Vice Media, Known as a Boys Club, Gets a Female Leader

Rocked by charges of sexual harassment and lax management, the Brooklyn media company hires Nancy Dubuc of A+E

Nancy Dubuc at a History Channel series premiere in 2016 (Photo by Charles Sykes/Invision/AP)

Vice Media, the Brooklyn-based digital-media maverick, is getting a new chief. The company said today that Nancy Dubuc, the departing CEO of A+E Networks, will take over as Vice’s CEO from co-founder Shane Smith, who moves into a new position of executive chairman.

Vice, which started as a magazine company in Montreal in 1994, has grown into a content-producing juggernaut with 3,000 employees but has had a troubled maturation process. In the past year, that situation came to a head as the company faced sexual-harassment allegations, lost key executives involved in those charges, and reportedly failed to meet its 2017 revenue target.

Dubuc, 49, already serves on the Vice board in connection with A+E’s partnership with Vice on the Viceland cable channel and A+E’s $250 million investment in the Brooklyn company. As chief of A+E since 2013, Dubuc ran a sprawling collection of cable networks including A+E, Lifetime and History. “Why Nancy Dubuc? Simply put, because rarely in business do you get to work in a perfect partnership,” Smith, 48, said in a statement. “First off, she is better than me at everything. Second, it allows me to move to Executive Chairman, where I can concentrate on the only things that I am good at–content and dealmaking.”

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Shane Smith, Vice’s co-founder and leader for two decades, will move into the role of executive chairman (Photo by Annie Collinge/The Guardian/Sipa USA)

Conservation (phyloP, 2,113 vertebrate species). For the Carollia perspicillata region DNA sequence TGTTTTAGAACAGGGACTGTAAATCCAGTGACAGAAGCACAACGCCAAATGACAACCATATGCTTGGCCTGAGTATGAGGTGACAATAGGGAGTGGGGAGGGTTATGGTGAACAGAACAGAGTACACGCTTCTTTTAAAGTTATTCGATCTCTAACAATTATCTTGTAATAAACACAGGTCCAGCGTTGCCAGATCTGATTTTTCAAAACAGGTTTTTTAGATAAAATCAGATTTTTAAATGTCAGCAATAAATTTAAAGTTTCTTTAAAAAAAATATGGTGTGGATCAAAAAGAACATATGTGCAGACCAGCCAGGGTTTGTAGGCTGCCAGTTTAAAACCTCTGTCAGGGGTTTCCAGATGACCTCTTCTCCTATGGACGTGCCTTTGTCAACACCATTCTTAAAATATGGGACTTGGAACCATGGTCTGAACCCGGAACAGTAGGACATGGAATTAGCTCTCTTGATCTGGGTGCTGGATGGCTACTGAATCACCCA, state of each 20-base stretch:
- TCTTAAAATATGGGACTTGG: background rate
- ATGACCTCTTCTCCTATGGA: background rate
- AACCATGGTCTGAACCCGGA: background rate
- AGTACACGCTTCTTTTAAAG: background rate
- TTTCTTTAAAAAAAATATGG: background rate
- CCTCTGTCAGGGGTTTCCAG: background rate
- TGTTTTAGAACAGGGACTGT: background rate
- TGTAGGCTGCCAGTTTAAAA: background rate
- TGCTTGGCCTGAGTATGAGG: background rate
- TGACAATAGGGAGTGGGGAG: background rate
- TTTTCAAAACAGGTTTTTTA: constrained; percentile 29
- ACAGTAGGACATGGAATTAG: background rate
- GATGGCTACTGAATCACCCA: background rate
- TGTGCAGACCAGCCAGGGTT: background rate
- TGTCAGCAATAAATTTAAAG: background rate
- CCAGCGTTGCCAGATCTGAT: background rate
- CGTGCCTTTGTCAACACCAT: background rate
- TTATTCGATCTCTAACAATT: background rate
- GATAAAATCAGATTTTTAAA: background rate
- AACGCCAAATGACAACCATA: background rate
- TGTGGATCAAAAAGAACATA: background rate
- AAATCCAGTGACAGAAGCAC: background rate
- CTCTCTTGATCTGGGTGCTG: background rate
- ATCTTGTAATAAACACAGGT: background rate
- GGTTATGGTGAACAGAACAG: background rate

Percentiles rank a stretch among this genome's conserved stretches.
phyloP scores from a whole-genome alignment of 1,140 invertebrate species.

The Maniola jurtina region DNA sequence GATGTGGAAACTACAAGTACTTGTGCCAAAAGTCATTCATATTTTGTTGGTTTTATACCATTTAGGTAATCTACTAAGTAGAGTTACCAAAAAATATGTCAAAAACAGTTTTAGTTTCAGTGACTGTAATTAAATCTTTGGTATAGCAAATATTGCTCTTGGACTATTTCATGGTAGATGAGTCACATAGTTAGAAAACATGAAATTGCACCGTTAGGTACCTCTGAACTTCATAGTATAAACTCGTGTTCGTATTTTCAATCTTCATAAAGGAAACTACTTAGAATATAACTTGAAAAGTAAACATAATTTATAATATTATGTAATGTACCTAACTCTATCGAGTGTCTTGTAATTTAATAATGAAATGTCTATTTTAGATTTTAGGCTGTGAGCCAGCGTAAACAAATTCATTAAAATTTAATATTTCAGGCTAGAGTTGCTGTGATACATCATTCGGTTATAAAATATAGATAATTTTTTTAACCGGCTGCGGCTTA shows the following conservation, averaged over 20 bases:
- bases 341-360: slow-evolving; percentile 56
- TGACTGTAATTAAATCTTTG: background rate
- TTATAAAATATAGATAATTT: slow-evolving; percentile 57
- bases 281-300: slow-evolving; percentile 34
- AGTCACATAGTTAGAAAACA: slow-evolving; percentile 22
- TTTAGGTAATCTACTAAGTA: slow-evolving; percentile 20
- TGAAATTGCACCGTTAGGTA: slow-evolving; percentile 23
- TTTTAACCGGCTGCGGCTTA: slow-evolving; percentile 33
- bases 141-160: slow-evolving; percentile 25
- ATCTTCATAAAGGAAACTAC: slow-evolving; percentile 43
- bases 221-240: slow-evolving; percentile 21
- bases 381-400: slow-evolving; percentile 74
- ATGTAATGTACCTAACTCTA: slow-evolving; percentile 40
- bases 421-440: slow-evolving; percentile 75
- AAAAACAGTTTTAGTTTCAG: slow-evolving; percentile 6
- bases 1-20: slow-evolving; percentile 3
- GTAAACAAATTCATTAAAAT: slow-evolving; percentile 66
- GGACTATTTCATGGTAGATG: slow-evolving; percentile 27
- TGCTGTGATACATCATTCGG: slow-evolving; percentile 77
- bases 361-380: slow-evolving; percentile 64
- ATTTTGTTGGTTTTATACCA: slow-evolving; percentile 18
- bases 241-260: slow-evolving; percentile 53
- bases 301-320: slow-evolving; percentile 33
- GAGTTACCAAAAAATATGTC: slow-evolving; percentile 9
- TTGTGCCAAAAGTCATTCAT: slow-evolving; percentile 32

Besides being “an operator extraordinaire,” as Smith put it, Dubuc is likely to bring a cultural shift at a company plagued by a boys-club environment and a loose management style. “That reputation has grown less appealing to advertisers as the media industry tries to combat decades of gender inequality and harassment,” observed Bloomberg in reporting today’s news. The endemic problem burst into the headlines in December, when a New York Times investigation found a pattern of mistreatment of women at the company, four settlements involving charges of sexual harassment or defamation, and accounts from more than two dozen women about sexual misconduct at the company.

In response to the exposé, Smith and his co-founder Suroosh Alvi said in a statement, “from the top down, we have failed as a company to create a safe and inclusive workplace where everyone, especially women, can feel respected and thrive.” Besides the mea culpa, the company installed new workplace guidelines and hired a new human-resources director.

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A Vice video editing room in Brooklyn. The company faced allegations that it was a hostile work environment for its female employees (Malin Fezehai/The New York Times/Redux)

The company faces financial challenges as well, partly because of the high expectations surrounding its ability to capture the market for millennials. In February, the Wall Street Journal reported that the company, while still growing briskly, missed its 2017 revenue goal of $805 million by more than $100 million, in part because of disappointing viewership levels for the Viceland channel. Other programming has done better, including the daily Vice News Tonight, which runs on HBO.



Vice Media has powerful masters to please: major investors including 21st Century Fox, the Walt Disney Co. and the private-equity firm TPG, who have pumped $1.4 billion into the company, bringing its market valuation to nearly $6 billion. “As we go forward Vice needs a best-in-class management team to harness all of this growth and control our own destiny, whether it be staying independent, strategically partnering with someone or going public,” Smith stated.

No doubt Dubuc will bring tectonic changes to Vice. “Anyone who knows me well know I am an entrepreneur, creator, rebel and disruptor at heart. I have a famous neon sign in my office that blares, ‘Who dares wins,'” she said in a statement about her departure from A+E. “As a creative executive and leader, and to stay true to my personal mantra, I need my next dare and my next challenge.”

Steve Koepp is the editor of The Bridge. Previously, he was editorial director of Time Inc. Books, executive editor of Fortune and deputy managing editor of Time.